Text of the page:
“I have spoken it, I will also bring it to pass; I have purposed it, I will also do it.” And so, before the foundation of the world the Father chose a bride for His Son. What is so bad about that? But this bride is made up of the sons of Adam, and that is a big problem, because every one of the sons of Adam is born wicked to the core, and is born as a slave of Satan and as an enemy of God. We saw that already in Eph 2:1-5. And so, if God wants to pursue the idea of giving some of the human race to Christ as His bride, God must do something to make that bunch of slaves of Satan acceptable to God. How did God answer this question in Eph 2:4? He said, “But God, who is rich in mercy, for his great love wherewith he loved us,” and therein is contained a plan of God so great and so wonderful and so merciful that even Satan could not have imagined this that God was going to do. You see, since we did not exist yet before the foundation of the world, and even our souls did not exist yet, the only representation of His elect God had was our names. And God planted our names in the mind of God the Son, who is also called Christ. How do we know that it was our names? The Lord Jesus said in Luke 10:20, “Notwithstanding in this rejoice not, that the spirits are subject unto you; but rather rejoice, because your names are written in heaven.” Where were our names written before the foundation of the world? Heaven did not exist yet. Yes, they were written in the mind of God the Son. And so, where do we find that our names were written in Christ before the foundation of the world? Please turn in your Bibles to the Epistle to the Ephesians, Eph 1:3 (2X). God has predestinated us. What does “predestinate” mean? It means determine our destiny beforehand. And how does God predetermine our destiny? God did that by imputing the guilt of our sins to the account of the Lord Jesus Christ and by having Christ pay for the debt that we owe while He hung on the cross. We read in Gal 3:13, “Christ hath redeemed us from the curse of the law, being made a curse for us (Huper): for it is written, Cursed is every one that hangeth on a tree:” Was Christ made a curse in our place? No, because there is that Greek word “Huper” again. Christ cannot be defiled by substituting for us; He was made a curse on behalf of us; He paid the price that was put on His account. Eph 1:3-8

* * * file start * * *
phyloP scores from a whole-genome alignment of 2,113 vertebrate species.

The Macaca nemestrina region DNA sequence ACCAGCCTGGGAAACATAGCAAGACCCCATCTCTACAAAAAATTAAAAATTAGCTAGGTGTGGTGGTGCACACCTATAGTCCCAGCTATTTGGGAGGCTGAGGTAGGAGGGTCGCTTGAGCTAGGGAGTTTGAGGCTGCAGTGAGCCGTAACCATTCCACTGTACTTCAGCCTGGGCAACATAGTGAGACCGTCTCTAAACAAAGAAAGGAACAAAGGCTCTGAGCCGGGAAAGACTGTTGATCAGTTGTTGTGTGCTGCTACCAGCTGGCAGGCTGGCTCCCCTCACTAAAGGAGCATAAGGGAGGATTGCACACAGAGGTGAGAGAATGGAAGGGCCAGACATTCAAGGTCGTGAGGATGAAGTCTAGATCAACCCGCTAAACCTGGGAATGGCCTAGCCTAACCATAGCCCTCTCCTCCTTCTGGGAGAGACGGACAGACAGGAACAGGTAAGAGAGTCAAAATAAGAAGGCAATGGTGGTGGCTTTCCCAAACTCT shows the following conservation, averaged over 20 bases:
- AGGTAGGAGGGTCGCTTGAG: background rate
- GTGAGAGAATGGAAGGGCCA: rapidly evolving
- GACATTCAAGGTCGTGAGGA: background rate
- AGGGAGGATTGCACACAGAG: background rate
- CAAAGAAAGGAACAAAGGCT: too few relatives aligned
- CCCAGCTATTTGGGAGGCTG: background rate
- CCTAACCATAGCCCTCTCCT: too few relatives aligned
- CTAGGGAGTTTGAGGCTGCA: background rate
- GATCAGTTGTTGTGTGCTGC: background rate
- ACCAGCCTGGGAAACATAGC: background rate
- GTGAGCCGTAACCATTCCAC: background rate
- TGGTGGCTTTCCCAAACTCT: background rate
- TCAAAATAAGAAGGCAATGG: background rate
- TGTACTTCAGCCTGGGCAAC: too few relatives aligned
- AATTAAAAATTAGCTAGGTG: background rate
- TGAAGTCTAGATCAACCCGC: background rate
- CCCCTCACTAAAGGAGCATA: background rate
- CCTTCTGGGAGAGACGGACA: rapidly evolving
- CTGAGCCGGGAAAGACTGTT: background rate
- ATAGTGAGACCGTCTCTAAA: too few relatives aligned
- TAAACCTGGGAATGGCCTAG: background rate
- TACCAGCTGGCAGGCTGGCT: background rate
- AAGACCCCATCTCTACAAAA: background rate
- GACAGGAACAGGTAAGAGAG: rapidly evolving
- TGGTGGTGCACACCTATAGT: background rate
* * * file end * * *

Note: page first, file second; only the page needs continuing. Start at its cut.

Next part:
Eph 1:3-8 Blessed be the God and Father of our Lord Jesus Christ, who hath blessed us with all spiritual blessings in heavenly places in Christ: According as he hath chosen us in him before the foundation of the world, that we should be holy and without blame before him in love: Having predestinated us unto the adoption of children by Jesus Christ to himself, according to the good pleasure of his will, To the praise of the glory of his grace, wherein he hath made us accepted in the beloved. In whom we have redemption through his blood, the forgiveness of sins, according to the riches of his grace; Wherein he hath abounded toward us in all wisdom and prudence;

Verses 3 and 4 say, The Father blessed us in Christ, and the Father chose us in Christ. And God did that according to the good pleasure of His will; not according to our will but His will. The Father has made us accepted as children of God in the Beloved, which means in Christ, because Christ has redeemed us, has bought us back, through His blood, and has forgiven us our sins according to the riches of His grace. Look at what the infinitely wise God has done. First He chose us, then He made Christ pay for the guilt of our sins on the cross, then He made us alive first physically (He caused us to be born) and then spiritually (He caused us to be Born Again). We would have chosen this order in reverse, but God for the great love with which He loved us chose this sequence of events because this made sure that the end result was completely according to His plan. You see, God loved us unconditionally. We cannot mess up His plans. No sin of ours was so great that God could not forgive. Let us remember that, for God calls us to be like Christ, and God calls us to love the unsaved unconditionally like Christ has loved us unconditionally when we were yet sinners. When we bring them the Gospel let us love them unconditionally, for to this end were we called and to this end we have to serve Christ and love our fellow man. Do we appreciate the condescension of Christ? Then we should also humble ourselves when we bring the Gospel to the unsaved and love them, for among them may be one who is an elect of God, worthy to be saved.